Overview

Smile is not merely a great unfinished album, but a living work of art that is all at once expansive, indeterminate, and resolutely pop.

In the early 1960s, The Beach Boys rose from the suburbs of Hawthorne, California to become emissaries of a post-war American dream that fused middle-class aspiration and mobility with images of youth. Led by dream master Brian Wilson, their music gave voice to a Southern California mythos and compelled an ...
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The Beach Boys' Smile

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Overview

Smile is not merely a great unfinished album, but a living work of art that is all at once expansive, indeterminate, and resolutely pop.

In the early 1960s, The Beach Boys rose from the suburbs of Hawthorne, California to become emissaries of a post-war American dream that fused middle-class aspiration and mobility with images of youth. Led by dream master Brian Wilson, their music gave voice to a Southern California mythos and compelled an audience across the nation and beyond to live out their own versions of the fantasy. By 1966, the encroaching counterculture added new dimensions of creative possibility to popular music. Looking to revise and expand, Brian Wilson sought collaboration with a brilliant musician named Van Dyke Parks. Together they began work on Smile, an ambitious album of music that refracted The Beach Boys' naïveté into a visionary exploration of American consciousness. Smile edged so close to greatness it seemed destined to become one of the most significant musical advances of its time. But the story didn't end quite like this.

In this book of evocative essays, Sanchez traces the musical journey that transformed The Beach Boys from West Coast surf heroes into America's pop luminaries, and ultimately why Smile represents a tumultuous turning point in the history of popular music.
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Editorial Reviews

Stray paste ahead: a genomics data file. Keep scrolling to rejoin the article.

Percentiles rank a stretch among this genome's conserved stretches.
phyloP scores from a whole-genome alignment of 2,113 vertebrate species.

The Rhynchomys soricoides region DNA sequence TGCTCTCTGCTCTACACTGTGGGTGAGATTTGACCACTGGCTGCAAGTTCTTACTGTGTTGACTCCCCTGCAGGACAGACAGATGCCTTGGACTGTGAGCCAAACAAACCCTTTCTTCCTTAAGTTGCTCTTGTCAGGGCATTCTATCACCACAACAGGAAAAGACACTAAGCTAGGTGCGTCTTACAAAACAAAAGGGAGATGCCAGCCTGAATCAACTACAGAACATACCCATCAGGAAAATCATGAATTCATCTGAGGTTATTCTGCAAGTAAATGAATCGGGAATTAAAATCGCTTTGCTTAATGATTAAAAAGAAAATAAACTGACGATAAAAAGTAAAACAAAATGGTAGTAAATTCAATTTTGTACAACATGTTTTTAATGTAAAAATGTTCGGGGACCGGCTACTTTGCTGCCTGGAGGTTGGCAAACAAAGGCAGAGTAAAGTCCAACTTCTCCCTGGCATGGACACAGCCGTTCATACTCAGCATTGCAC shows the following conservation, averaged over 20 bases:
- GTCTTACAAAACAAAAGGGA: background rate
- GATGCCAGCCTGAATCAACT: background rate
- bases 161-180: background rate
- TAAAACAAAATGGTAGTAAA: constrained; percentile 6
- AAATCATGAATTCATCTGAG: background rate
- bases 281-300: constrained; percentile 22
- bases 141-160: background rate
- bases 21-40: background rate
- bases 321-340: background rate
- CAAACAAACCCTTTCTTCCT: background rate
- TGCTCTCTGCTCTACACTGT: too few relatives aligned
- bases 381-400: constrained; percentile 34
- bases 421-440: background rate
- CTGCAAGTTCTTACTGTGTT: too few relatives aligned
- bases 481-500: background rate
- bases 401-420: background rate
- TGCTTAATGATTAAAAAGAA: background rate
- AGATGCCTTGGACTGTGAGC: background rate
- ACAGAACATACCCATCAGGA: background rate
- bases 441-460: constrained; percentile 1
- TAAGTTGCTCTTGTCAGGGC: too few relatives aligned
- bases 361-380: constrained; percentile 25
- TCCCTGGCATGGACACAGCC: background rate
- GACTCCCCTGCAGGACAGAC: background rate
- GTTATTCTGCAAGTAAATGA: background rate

From the Publisher
As the latest edition to the (unfortunately) obscure 33 1/3 series, Smile provides the cultural and historical background to one of rock’s most mythical records that almost never happened. Author Luis Sanchez begins with the unique nature of The Beach Boys: a teenage vocal group that streamlined their version of Southern California teen living directly into America’s consciousness. Sanchez details the popularity of surfing and surf rock as counterculture, how the Beach Boys were anything but counterculture and how they were able to convey such sincerity through their pop music in a way that anyone who listened could capture the carefree, suburban teen’s American dream. As their fame grew to an even level with counterculture rock stars like The Beatles and Bob Dylan, the Beach Boys risked exploring new territory in the realm of pop music, which eventually led to the creation of Smile. The main character behind all of this is the unassuming musical savant Brian Wilson. Sanchez explores the inspirations behind Wilson’s genius— from maniacally studying the work of Phil Spector to embracing, rather than rebelling against, the suburban lifestyle. Smile is a deep glance into the formation of pop music and one of its greatest minds. –Justin Gallegos, SLUG Magazine